efficiently improved FVEIM. In fact, MFVEIM applies an effective core radius
(rc) which changes by hole diameter and hole pitch; while FVEIM uses
a constant rc (Yong-Zhao et al., 2006).
In Empirical Relations Method (ERM), empirical relations for parameters of V
(Normalized Frequency) and W (Normalized Transverse Attenuation Constant) of
PCFs with respect to the basic geometrical parameters (i.e., the air hole diameter
and the hole pitch) are formed (Saitoh and Koshiba, 2005).
Then V and W are computed and used to calculate PCF's basic parameters (Saitoh
and Koshiba, 2005). Hereafter, the obtained results of these two methods
are compared and we show that the accuracy of the methods changes by Λ
We will also present the calculations of the second and third order dispersions for chromatic dispersion in PCFs with well known properties. The Sellmeier relation has been used to calculate material dispersion.
MODIFIED FULLY VECTORIAL EFFECTIVE INDEX METHOD
Both the effective cladding index and the effective index of the guided mode
of the PCF are calculated using fully vectorial equations (Li
et al., 2004).
Solving Maxwell equations in the infinite two-dimensional photonic crystal
structure, we will get the modal index of fundamental space filling mode (nFSM)
(Bjarklev et al., 2003; Birks
et al., 1997).
In order to calculate nFSM for the PCF, the hexagonal unit cell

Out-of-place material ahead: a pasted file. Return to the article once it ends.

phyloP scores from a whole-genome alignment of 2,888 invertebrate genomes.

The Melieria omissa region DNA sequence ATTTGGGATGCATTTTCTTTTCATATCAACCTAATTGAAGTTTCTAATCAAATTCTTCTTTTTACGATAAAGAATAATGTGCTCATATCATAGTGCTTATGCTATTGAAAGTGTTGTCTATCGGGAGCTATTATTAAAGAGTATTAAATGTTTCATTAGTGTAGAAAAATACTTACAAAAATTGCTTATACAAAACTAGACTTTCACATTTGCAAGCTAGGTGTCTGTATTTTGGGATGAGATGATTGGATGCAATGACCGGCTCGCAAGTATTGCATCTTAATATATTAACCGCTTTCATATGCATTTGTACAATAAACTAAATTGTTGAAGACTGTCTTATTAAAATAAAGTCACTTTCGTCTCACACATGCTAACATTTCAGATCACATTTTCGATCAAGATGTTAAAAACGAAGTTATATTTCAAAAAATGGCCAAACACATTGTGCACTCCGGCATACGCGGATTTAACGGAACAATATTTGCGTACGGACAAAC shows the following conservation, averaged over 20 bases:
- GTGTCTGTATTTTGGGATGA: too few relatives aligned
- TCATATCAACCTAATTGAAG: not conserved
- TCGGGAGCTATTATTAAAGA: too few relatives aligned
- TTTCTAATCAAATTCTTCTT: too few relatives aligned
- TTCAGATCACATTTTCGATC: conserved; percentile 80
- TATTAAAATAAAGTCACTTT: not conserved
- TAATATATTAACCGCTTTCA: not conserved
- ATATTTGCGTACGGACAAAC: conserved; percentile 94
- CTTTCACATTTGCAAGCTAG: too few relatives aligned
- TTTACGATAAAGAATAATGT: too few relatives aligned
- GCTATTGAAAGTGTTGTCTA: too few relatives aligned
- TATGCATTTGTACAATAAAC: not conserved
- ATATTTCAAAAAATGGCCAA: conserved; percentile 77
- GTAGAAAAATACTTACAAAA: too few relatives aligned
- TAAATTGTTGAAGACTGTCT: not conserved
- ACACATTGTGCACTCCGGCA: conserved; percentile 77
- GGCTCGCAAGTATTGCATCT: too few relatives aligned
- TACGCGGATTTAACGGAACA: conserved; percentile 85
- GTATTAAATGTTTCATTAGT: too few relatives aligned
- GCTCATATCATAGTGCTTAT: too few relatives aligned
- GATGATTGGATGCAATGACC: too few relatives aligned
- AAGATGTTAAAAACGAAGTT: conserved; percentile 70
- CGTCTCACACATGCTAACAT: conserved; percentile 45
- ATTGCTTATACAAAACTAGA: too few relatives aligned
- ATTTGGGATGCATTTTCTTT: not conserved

(Fig. 1) is approximated by a circular one of radius R. In
calculating nFSM using FVEIM, the boundary conditions at point P
should be perfect electric and perfect magnetic conductor (Li
et al., 2007). After applying the boundary condition to the characteristic
equation, we will have the following equation:
where, l = 1,
and Il is Bessel function. One should note that Ul and
Il should play a similar role as Jl and Kl,
respectively, in the characteristic equation of step index fiber (Li
et al., 2004). K(w) and T(w) are defined as
In all above equations, the derivatives are taken with respect to the function
arguments. Note that the optimal radius for FVEIM is R = Λ/2 (Midrio
et al., 2000) and we use the same radius for MFVEIM.
By solving Eq. 1 for β(w), we can calculate effective cladding index using nFSM(w) = β(w)c/w.
Afterwards, βc(w) is achieved via solving Eq. 2:
|| The hexagonal unit cell and its circular equivalent